GAO’s reports and testimonies give Congress, federal agencies, and the public timely, fact-based, non-partisan information that can improve government operations and save taxpayers billions of dollars.
The Federal Information Security Management Act of 2002 (FISMA) strengthened security requirements by, among other things, requiring federal agencies to establish programs to provide cost-effective security for information and information systems.
For many years, GAO has reported that weaknesses in information security are a widespread problem with potentially devastating consequences--such as intrusions by malicious users, compromised networks, and the theft of personally identifiable information--and has identified information security as a...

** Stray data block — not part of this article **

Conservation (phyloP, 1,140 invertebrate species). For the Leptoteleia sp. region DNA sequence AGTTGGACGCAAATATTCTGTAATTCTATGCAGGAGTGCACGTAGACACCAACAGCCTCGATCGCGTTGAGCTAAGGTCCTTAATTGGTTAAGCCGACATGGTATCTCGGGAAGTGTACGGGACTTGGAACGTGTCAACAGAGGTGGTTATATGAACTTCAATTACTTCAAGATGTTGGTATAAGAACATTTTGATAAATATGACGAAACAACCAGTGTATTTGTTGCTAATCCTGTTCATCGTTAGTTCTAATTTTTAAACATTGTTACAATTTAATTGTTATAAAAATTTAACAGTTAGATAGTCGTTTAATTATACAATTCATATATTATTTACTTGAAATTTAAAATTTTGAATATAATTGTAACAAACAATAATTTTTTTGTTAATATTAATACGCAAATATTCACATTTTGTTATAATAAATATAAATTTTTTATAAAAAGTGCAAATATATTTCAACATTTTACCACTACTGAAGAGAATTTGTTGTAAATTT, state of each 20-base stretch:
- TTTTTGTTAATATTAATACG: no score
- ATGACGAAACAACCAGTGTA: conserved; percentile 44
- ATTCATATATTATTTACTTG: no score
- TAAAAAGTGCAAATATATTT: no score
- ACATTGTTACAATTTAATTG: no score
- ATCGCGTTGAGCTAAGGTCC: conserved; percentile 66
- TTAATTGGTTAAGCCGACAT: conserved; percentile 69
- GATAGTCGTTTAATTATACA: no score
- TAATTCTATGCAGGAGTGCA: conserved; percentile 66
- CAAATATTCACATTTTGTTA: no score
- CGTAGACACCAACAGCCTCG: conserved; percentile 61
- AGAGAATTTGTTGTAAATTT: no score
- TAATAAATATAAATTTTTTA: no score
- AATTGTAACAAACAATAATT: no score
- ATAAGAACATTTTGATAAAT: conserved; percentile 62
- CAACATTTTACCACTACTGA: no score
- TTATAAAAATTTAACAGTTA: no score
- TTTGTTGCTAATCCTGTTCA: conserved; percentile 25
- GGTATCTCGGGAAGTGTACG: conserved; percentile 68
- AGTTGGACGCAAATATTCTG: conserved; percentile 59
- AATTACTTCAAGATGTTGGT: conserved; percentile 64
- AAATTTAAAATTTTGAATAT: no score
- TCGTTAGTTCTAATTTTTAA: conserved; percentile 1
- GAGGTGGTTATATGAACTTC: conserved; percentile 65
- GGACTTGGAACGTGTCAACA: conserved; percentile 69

A May 2006 data breach at the Department of Veterans Affairs (VA) and other similar incidents since then have heightened awareness of the importance of protecting computer equipment containing personally identifiable information and responding effectively to a breach that poses privacy risks.
The recent security breach at the Department of Veterans Affairs, in which personal data on millions of veterans were compromised, has highlighted the importance of the federal government's processes for protecting personal information.
Pursuant to the Accountability for Tax Dollars Act of 2002, the Securities and Exchange Commission (SEC) is required to prepare and submit to Congress and the Office of Management and Budget audited financial statements.
The Homeland Security Act of 2002 mandated the merging of 22 federal agencies and organizations to create the Department of Homeland Security (DHS), whose mission, in part, is to protect our homeland from threats and attacks.